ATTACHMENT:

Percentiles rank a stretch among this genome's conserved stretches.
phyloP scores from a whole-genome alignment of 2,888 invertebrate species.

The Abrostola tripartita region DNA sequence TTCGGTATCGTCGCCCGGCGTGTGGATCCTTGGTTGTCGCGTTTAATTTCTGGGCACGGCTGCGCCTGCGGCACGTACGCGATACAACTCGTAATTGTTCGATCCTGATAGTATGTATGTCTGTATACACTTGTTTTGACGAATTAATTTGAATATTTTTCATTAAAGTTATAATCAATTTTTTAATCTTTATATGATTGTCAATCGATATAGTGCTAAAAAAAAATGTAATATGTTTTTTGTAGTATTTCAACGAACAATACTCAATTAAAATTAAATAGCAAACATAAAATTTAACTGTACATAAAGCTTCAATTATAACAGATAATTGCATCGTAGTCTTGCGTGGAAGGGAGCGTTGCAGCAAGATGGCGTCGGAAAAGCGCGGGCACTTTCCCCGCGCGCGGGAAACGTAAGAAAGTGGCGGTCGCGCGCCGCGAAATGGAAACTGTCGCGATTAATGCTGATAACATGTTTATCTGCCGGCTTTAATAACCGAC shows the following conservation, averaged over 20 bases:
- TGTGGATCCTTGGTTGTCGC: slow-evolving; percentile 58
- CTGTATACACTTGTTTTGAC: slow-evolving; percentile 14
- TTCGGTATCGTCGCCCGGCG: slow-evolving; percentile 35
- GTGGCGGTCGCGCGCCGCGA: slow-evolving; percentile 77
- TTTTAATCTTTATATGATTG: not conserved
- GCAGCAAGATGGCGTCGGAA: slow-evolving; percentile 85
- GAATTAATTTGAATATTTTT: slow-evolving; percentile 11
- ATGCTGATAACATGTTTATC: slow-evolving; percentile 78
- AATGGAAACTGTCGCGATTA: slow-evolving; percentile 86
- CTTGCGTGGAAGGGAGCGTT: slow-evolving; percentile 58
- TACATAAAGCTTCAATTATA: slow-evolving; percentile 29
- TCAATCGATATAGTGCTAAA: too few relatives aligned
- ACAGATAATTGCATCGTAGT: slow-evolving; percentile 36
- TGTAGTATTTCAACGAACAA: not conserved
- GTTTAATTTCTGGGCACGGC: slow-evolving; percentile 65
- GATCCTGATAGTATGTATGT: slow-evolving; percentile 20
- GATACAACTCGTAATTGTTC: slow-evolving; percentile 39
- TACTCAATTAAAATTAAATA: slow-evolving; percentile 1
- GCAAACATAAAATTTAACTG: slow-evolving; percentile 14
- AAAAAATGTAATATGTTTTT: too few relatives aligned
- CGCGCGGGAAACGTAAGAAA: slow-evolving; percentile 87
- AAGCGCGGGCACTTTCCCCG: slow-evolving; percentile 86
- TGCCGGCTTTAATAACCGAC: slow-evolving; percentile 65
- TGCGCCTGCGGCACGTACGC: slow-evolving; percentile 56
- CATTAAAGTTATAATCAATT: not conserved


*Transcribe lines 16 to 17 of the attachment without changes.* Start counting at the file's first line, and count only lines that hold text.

- ACAGATAATTGCATCGTAGT: slow-evolving; percentile 36
- TGTAGTATTTCAACGAACAA: not conserved